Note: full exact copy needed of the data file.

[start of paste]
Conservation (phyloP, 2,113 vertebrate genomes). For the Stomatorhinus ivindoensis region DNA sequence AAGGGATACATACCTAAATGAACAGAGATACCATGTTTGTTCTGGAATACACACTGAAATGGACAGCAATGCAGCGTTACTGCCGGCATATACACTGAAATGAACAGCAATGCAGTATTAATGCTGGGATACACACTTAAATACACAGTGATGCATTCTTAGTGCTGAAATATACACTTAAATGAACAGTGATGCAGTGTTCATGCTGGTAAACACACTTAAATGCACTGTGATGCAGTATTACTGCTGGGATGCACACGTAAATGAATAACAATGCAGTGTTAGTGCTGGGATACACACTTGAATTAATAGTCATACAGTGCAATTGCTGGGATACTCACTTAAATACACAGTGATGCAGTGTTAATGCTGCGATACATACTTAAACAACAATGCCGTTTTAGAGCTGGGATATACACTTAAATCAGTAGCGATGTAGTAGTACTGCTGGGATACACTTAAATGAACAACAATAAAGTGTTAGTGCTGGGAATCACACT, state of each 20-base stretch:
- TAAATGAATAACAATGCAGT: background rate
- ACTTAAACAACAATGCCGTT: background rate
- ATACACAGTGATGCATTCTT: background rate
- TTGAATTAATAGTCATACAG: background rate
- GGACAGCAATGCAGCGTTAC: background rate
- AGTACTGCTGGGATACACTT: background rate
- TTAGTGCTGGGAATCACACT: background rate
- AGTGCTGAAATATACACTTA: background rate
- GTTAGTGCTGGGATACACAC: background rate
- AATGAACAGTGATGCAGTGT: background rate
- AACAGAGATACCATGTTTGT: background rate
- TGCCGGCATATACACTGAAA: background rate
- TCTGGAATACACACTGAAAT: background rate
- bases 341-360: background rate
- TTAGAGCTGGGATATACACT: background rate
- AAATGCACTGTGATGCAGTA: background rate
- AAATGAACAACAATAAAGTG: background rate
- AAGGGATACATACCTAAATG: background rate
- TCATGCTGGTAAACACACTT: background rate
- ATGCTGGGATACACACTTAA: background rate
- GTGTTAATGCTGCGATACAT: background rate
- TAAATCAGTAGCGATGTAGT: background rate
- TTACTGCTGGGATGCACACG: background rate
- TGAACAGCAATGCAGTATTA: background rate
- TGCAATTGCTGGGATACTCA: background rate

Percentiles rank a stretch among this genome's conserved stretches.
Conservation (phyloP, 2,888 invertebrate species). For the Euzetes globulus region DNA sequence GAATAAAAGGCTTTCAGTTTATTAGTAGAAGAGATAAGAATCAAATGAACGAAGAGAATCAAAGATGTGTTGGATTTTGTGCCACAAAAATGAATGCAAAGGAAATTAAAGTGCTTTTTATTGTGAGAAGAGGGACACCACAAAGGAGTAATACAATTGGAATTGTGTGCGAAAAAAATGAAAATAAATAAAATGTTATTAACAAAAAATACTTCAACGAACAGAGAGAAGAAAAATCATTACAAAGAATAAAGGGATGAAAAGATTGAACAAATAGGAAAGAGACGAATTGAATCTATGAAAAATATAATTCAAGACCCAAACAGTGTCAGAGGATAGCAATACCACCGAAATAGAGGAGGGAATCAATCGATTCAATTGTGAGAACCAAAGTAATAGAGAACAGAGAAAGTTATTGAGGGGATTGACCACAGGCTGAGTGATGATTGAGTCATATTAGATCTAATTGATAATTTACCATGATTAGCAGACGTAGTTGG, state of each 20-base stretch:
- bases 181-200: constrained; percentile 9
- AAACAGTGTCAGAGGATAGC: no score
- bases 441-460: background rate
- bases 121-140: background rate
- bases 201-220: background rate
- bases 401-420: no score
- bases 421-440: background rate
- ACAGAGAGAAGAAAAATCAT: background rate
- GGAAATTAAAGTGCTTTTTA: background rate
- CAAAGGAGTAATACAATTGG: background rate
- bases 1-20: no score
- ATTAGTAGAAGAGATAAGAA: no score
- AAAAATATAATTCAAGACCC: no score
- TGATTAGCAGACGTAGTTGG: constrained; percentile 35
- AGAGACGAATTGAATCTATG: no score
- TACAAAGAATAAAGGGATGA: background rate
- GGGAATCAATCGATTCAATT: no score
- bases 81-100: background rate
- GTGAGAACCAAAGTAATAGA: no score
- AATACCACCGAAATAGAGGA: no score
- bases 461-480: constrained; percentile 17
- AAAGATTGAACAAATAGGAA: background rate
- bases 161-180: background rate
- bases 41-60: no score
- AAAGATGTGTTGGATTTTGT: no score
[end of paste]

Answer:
Conservation (phyloP, 2,113 vertebrate genomes). For the Stomatorhinus ivindoensis region DNA sequence AAGGGATACATACCTAAATGAACAGAGATACCATGTTTGTTCTGGAATACACACTGAAATGGACAGCAATGCAGCGTTACTGCCGGCATATACACTGAAATGAACAGCAATGCAGTATTAATGCTGGGATACACACTTAAATACACAGTGATGCATTCTTAGTGCTGAAATATACACTTAAATGAACAGTGATGCAGTGTTCATGCTGGTAAACACACTTAAATGCACTGTGATGCAGTATTACTGCTGGGATGCACACGTAAATGAATAACAATGCAGTGTTAGTGCTGGGATACACACTTGAATTAATAGTCATACAGTGCAATTGCTGGGATACTCACTTAAATACACAGTGATGCAGTGTTAATGCTGCGATACATACTTAAACAACAATGCCGTTTTAGAGCTGGGATATACACTTAAATCAGTAGCGATGTAGTAGTACTGCTGGGATACACTTAAATGAACAACAATAAAGTGTTAGTGCTGGGAATCACACT, state of each 20-base stretch:
- TAAATGAATAACAATGCAGT: background rate
- ACTTAAACAACAATGCCGTT: background rate
- ATACACAGTGATGCATTCTT: background rate
- TTGAATTAATAGTCATACAG: background rate
- GGACAGCAATGCAGCGTTAC: background rate
- AGTACTGCTGGGATACACTT: background rate
- TTAGTGCTGGGAATCACACT: background rate
- AGTGCTGAAATATACACTTA: background rate
- GTTAGTGCTGGGATACACAC: background rate
- AATGAACAGTGATGCAGTGT: background rate
- AACAGAGATACCATGTTTGT: background rate
- TGCCGGCATATACACTGAAA: background rate
- TCTGGAATACACACTGAAAT: background rate
- bases 341-360: background rate
- TTAGAGCTGGGATATACACT: background rate
- AAATGCACTGTGATGCAGTA: background rate
- AAATGAACAACAATAAAGTG: background rate
- AAGGGATACATACCTAAATG: background rate
- TCATGCTGGTAAACACACTT: background rate
- ATGCTGGGATACACACTTAA: background rate
- GTGTTAATGCTGCGATACAT: background rate
- TAAATCAGTAGCGATGTAGT: background rate
- TTACTGCTGGGATGCACACG: background rate
- TGAACAGCAATGCAGTATTA: background rate
- TGCAATTGCTGGGATACTCA: background rate

Percentiles rank a stretch among this genome's conserved stretches.
Conservation (phyloP, 2,888 invertebrate species). For the Euzetes globulus region DNA sequence GAATAAAAGGCTTTCAGTTTATTAGTAGAAGAGATAAGAATCAAATGAACGAAGAGAATCAAAGATGTGTTGGATTTTGTGCCACAAAAATGAATGCAAAGGAAATTAAAGTGCTTTTTATTGTGAGAAGAGGGACACCACAAAGGAGTAATACAATTGGAATTGTGTGCGAAAAAAATGAAAATAAATAAAATGTTATTAACAAAAAATACTTCAACGAACAGAGAGAAGAAAAATCATTACAAAGAATAAAGGGATGAAAAGATTGAACAAATAGGAAAGAGACGAATTGAATCTATGAAAAATATAATTCAAGACCCAAACAGTGTCAGAGGATAGCAATACCACCGAAATAGAGGAGGGAATCAATCGATTCAATTGTGAGAACCAAAGTAATAGAGAACAGAGAAAGTTATTGAGGGGATTGACCACAGGCTGAGTGATGATTGAGTCATATTAGATCTAATTGATAATTTACCATGATTAGCAGACGTAGTTGG, state of each 20-base stretch:
- bases 181-200: constrained; percentile 9
- AAACAGTGTCAGAGGATAGC: no score
- bases 441-460: background rate
- bases 121-140: background rate
- bases 201-220: background rate
- bases 401-420: no score
- bases 421-440: background rate
- ACAGAGAGAAGAAAAATCAT: background rate
- GGAAATTAAAGTGCTTTTTA: background rate
- CAAAGGAGTAATACAATTGG: background rate
- bases 1-20: no score
- ATTAGTAGAAGAGATAAGAA: no score
- AAAAATATAATTCAAGACCC: no score
- TGATTAGCAGACGTAGTTGG: constrained; percentile 35
- AGAGACGAATTGAATCTATG: no score
- TACAAAGAATAAAGGGATGA: background rate
- GGGAATCAATCGATTCAATT: no score
- bases 81-100: background rate
- GTGAGAACCAAAGTAATAGA: no score
- AATACCACCGAAATAGAGGA: no score
- bases 461-480: constrained; percentile 17
- AAAGATTGAACAAATAGGAA: background rate
- bases 161-180: background rate
- bases 41-60: no score
- AAAGATGTGTTGGATTTTGT: no score